The article is an extract from a chapter designed to be a part of a major work on the selection of basic subject-matter in history at Eight-Year General Educational Schools. The purpose of this work is to show how to eliminate from history textbooks unfruitful items which unnecessarily burden the pupils' memory. The chapter on the didactic problems of history teaching in the light of history as a science is to help find progressive traditions to be followed up in solving the question of suitability of the subject-matter to the pupils' age.
The author investigates the teaching of history in the Czech lands from the second half of the last century (in Elementary Schools and Junior High Schools). The function of history teaching at these schools was naturally different from its present-day function, it proceeded from a different conception of history as a science. Its unofficial function was the promotion of Czech national revival, which was furthered by patriotic teachers.
Official history teaching solved the question of suitability of the subject-matter to the pupils' age by selecting anecdotic narratives about rulers, by selecting interesting items of history, by presenting the suject-matter in the style of story-telling.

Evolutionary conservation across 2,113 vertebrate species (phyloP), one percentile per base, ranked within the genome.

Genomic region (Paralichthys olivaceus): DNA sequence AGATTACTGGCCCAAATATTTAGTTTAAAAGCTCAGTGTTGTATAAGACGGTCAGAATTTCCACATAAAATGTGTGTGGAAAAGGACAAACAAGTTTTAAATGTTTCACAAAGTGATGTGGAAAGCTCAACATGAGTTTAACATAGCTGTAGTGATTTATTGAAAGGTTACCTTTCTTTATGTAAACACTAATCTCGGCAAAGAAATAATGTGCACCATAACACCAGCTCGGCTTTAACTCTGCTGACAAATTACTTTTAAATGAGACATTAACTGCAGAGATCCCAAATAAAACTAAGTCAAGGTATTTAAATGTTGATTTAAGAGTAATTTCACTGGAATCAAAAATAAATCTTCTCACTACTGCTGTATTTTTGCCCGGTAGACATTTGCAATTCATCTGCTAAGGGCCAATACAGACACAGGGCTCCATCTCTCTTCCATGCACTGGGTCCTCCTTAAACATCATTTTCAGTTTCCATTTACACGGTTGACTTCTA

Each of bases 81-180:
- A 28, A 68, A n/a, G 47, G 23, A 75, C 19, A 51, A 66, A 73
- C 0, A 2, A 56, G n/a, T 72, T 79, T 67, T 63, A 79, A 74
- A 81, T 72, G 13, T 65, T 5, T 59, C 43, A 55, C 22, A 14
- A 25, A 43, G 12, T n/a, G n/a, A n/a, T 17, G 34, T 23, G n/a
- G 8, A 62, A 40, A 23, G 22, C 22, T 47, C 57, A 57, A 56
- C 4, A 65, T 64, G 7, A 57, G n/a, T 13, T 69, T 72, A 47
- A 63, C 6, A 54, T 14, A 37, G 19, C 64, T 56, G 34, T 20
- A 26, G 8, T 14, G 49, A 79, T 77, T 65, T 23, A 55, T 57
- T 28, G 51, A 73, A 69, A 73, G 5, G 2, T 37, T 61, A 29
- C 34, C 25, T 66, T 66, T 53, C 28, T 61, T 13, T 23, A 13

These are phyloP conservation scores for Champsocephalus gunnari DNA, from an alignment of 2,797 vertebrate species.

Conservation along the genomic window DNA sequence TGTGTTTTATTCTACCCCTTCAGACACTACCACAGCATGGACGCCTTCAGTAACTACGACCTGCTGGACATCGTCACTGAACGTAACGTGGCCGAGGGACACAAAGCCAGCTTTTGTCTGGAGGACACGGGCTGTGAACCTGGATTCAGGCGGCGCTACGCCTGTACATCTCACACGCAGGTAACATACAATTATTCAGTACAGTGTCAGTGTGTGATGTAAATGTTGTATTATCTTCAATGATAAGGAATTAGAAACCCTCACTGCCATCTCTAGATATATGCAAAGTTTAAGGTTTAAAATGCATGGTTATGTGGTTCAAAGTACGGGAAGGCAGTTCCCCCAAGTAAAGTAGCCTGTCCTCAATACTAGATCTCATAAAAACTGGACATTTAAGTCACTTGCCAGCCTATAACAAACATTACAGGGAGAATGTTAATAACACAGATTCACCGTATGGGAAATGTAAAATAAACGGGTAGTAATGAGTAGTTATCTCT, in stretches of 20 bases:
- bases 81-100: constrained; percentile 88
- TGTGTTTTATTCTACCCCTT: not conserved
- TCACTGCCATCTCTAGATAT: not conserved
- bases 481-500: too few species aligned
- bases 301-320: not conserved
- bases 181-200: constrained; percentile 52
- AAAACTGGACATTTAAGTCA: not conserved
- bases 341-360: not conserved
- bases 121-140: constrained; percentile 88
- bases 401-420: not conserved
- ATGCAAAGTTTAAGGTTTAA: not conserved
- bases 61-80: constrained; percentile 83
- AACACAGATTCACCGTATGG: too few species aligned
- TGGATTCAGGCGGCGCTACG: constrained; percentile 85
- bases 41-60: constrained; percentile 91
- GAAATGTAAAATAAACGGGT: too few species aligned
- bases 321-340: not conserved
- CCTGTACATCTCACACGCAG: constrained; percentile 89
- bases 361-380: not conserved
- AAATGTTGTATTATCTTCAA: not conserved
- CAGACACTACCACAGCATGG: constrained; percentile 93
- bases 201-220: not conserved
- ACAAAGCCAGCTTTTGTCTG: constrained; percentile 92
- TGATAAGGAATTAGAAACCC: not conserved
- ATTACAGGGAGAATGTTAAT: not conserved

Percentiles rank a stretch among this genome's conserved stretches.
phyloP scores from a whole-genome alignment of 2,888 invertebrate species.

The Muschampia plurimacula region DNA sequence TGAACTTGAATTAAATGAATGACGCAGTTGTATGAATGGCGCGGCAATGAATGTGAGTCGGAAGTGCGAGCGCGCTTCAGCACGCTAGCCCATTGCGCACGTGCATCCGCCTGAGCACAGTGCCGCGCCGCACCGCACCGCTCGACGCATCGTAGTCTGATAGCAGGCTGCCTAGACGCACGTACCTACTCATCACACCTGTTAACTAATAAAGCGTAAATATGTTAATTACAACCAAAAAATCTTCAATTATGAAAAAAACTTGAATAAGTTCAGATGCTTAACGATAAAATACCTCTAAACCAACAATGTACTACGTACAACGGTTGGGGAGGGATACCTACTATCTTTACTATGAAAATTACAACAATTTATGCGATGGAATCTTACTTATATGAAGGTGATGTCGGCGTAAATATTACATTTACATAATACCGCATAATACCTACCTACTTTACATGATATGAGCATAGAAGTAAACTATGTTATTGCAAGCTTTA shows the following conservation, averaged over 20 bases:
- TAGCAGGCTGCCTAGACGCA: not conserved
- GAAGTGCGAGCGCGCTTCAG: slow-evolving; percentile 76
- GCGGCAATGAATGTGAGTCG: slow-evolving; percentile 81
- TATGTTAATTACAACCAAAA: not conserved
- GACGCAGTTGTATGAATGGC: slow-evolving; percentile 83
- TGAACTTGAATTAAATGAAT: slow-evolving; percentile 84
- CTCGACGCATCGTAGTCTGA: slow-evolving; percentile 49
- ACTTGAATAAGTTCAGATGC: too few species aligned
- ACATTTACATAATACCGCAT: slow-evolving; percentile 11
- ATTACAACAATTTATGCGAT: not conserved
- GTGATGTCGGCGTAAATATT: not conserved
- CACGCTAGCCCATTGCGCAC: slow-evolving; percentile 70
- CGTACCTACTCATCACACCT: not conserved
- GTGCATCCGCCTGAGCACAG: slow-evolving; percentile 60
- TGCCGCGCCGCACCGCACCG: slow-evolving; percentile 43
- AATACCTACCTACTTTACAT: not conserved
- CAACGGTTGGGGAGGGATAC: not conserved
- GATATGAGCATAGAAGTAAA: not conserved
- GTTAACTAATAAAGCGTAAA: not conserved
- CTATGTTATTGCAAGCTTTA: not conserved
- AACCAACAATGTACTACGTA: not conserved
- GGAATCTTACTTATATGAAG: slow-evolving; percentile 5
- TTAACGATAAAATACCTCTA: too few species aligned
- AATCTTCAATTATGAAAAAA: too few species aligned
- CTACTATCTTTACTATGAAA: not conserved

By the end of the last and the beginning of this century patriotic teachers fought vigorously for the introduction of Czech history into the school curriculum. At the same time a progressive didactic tradition was taking shape, especially in Elementary Schools (with eight-year attendance). Particularly L. Horák succeeded in making the curriculum of the subject-matter in such a way as to be suited to the pupils’ age, teaching them to see a concrete picture of the historical past in simple, .mutually connected stages of development. In three or four cycles he proceeds .from the concrete to the general, from the hear to the distant. Czech history forms the basis of cyclical curriculum-making. The first cycle covers history based on historical monuments of material culture, as far as possible from the pupils’ neighbourhood. In the following cycles the subject-matter is extended to the nation and homeland, state and empire, and finally to the history of mankind. From the field of historical řnonuments of material culture. Horák proceeds in cycles, by way of social relations, to ideology.
The didactic treatment is not formal, he respects the historical science of his time.